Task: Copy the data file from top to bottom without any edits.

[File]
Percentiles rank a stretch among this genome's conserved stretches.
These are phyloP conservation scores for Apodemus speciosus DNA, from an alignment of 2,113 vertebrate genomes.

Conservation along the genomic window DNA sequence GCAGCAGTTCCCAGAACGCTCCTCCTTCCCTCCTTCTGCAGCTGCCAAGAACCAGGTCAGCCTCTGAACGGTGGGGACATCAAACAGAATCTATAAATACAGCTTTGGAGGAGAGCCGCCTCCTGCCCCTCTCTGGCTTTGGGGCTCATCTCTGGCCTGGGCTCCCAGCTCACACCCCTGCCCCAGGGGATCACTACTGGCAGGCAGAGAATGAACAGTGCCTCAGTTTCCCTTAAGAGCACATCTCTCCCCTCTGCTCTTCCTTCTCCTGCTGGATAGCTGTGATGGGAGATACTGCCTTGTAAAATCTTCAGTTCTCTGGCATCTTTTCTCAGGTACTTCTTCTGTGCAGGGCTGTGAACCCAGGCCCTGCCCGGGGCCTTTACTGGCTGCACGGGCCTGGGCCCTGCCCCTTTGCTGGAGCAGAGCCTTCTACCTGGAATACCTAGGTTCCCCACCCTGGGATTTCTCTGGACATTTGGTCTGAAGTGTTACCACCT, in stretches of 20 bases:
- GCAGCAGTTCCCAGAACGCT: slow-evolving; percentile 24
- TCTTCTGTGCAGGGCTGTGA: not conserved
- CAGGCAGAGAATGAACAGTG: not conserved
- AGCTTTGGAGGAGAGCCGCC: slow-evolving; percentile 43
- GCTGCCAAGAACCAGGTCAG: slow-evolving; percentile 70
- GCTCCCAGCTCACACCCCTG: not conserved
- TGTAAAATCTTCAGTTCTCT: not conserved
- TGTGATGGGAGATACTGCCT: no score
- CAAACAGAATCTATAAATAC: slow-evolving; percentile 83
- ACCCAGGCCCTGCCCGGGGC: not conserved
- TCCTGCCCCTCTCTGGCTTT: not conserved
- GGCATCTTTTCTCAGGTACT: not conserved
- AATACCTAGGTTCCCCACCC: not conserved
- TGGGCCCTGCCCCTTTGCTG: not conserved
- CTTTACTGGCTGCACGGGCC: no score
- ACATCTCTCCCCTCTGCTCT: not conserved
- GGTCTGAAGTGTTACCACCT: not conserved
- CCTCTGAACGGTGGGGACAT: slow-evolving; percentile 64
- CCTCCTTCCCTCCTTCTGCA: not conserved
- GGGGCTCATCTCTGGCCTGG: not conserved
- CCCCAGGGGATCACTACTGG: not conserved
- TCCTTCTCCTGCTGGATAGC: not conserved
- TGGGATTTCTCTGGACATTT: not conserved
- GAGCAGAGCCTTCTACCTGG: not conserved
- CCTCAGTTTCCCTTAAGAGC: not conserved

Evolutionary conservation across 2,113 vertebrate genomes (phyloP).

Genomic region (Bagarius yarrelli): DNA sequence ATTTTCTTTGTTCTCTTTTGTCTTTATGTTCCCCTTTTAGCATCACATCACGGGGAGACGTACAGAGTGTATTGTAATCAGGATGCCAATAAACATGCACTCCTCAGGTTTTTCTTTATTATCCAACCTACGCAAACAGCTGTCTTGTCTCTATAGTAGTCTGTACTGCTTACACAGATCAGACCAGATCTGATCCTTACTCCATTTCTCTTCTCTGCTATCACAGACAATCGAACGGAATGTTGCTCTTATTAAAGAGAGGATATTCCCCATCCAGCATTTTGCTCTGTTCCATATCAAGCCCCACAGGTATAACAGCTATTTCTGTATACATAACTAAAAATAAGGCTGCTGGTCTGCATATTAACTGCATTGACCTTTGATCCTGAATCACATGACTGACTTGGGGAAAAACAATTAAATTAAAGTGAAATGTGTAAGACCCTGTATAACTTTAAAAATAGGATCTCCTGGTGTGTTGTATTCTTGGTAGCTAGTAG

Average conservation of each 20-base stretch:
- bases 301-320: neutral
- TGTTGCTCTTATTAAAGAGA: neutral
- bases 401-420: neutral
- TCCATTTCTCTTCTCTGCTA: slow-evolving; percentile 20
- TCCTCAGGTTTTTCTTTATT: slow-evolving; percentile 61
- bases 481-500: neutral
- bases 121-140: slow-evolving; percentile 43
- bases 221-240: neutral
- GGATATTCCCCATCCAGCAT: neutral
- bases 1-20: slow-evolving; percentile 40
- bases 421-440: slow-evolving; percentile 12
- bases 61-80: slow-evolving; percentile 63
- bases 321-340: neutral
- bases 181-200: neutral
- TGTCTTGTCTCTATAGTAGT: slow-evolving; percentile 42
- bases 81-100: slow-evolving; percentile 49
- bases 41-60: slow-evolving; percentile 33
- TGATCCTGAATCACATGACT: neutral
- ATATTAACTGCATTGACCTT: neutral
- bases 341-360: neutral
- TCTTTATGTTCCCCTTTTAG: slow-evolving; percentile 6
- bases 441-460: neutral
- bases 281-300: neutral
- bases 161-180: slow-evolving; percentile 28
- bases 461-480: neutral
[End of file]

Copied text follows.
Percentiles rank a stretch among this genome's conserved stretches.
These are phyloP conservation scores for Apodemus speciosus DNA, from an alignment of 2,113 vertebrate genomes.

Conservation along the genomic window DNA sequence GCAGCAGTTCCCAGAACGCTCCTCCTTCCCTCCTTCTGCAGCTGCCAAGAACCAGGTCAGCCTCTGAACGGTGGGGACATCAAACAGAATCTATAAATACAGCTTTGGAGGAGAGCCGCCTCCTGCCCCTCTCTGGCTTTGGGGCTCATCTCTGGCCTGGGCTCCCAGCTCACACCCCTGCCCCAGGGGATCACTACTGGCAGGCAGAGAATGAACAGTGCCTCAGTTTCCCTTAAGAGCACATCTCTCCCCTCTGCTCTTCCTTCTCCTGCTGGATAGCTGTGATGGGAGATACTGCCTTGTAAAATCTTCAGTTCTCTGGCATCTTTTCTCAGGTACTTCTTCTGTGCAGGGCTGTGAACCCAGGCCCTGCCCGGGGCCTTTACTGGCTGCACGGGCCTGGGCCCTGCCCCTTTGCTGGAGCAGAGCCTTCTACCTGGAATACCTAGGTTCCCCACCCTGGGATTTCTCTGGACATTTGGTCTGAAGTGTTACCACCT, in stretches of 20 bases:
- GCAGCAGTTCCCAGAACGCT: slow-evolving; percentile 24
- TCTTCTGTGCAGGGCTGTGA: not conserved
- CAGGCAGAGAATGAACAGTG: not conserved
- AGCTTTGGAGGAGAGCCGCC: slow-evolving; percentile 43
- GCTGCCAAGAACCAGGTCAG: slow-evolving; percentile 70
- GCTCCCAGCTCACACCCCTG: not conserved
- TGTAAAATCTTCAGTTCTCT: not conserved
- TGTGATGGGAGATACTGCCT: no score
- CAAACAGAATCTATAAATAC: slow-evolving; percentile 83
- ACCCAGGCCCTGCCCGGGGC: not conserved
- TCCTGCCCCTCTCTGGCTTT: not conserved
- GGCATCTTTTCTCAGGTACT: not conserved
- AATACCTAGGTTCCCCACCC: not conserved
- TGGGCCCTGCCCCTTTGCTG: not conserved
- CTTTACTGGCTGCACGGGCC: no score
- ACATCTCTCCCCTCTGCTCT: not conserved
- GGTCTGAAGTGTTACCACCT: not conserved
- CCTCTGAACGGTGGGGACAT: slow-evolving; percentile 64
- CCTCCTTCCCTCCTTCTGCA: not conserved
- GGGGCTCATCTCTGGCCTGG: not conserved
- CCCCAGGGGATCACTACTGG: not conserved
- TCCTTCTCCTGCTGGATAGC: not conserved
- TGGGATTTCTCTGGACATTT: not conserved
- GAGCAGAGCCTTCTACCTGG: not conserved
- CCTCAGTTTCCCTTAAGAGC: not conserved

Evolutionary conservation across 2,113 vertebrate genomes (phyloP).

Genomic region (Bagarius yarrelli): DNA sequence ATTTTCTTTGTTCTCTTTTGTCTTTATGTTCCCCTTTTAGCATCACATCACGGGGAGACGTACAGAGTGTATTGTAATCAGGATGCCAATAAACATGCACTCCTCAGGTTTTTCTTTATTATCCAACCTACGCAAACAGCTGTCTTGTCTCTATAGTAGTCTGTACTGCTTACACAGATCAGACCAGATCTGATCCTTACTCCATTTCTCTTCTCTGCTATCACAGACAATCGAACGGAATGTTGCTCTTATTAAAGAGAGGATATTCCCCATCCAGCATTTTGCTCTGTTCCATATCAAGCCCCACAGGTATAACAGCTATTTCTGTATACATAACTAAAAATAAGGCTGCTGGTCTGCATATTAACTGCATTGACCTTTGATCCTGAATCACATGACTGACTTGGGGAAAAACAATTAAATTAAAGTGAAATGTGTAAGACCCTGTATAACTTTAAAAATAGGATCTCCTGGTGTGTTGTATTCTTGGTAGCTAGTAG

Average conservation of each 20-base stretch:
- bases 301-320: neutral
- TGTTGCTCTTATTAAAGAGA: neutral
- bases 401-420: neutral
- TCCATTTCTCTTCTCTGCTA: slow-evolving; percentile 20
- TCCTCAGGTTTTTCTTTATT: slow-evolving; percentile 61
- bases 481-500: neutral
- bases 121-140: slow-evolving; percentile 43
- bases 221-240: neutral
- GGATATTCCCCATCCAGCAT: neutral
- bases 1-20: slow-evolving; percentile 40
- bases 421-440: slow-evolving; percentile 12
- bases 61-80: slow-evolving; percentile 63
- bases 321-340: neutral
- bases 181-200: neutral
- TGTCTTGTCTCTATAGTAGT: slow-evolving; percentile 42
- bases 81-100: slow-evolving; percentile 49
- bases 41-60: slow-evolving; percentile 33
- TGATCCTGAATCACATGACT: neutral
- ATATTAACTGCATTGACCTT: neutral
- bases 341-360: neutral
- TCTTTATGTTCCCCTTTTAG: slow-evolving; percentile 6
- bases 441-460: neutral
- bases 281-300: neutral
- bases 161-180: slow-evolving; percentile 28
- bases 461-480: neutral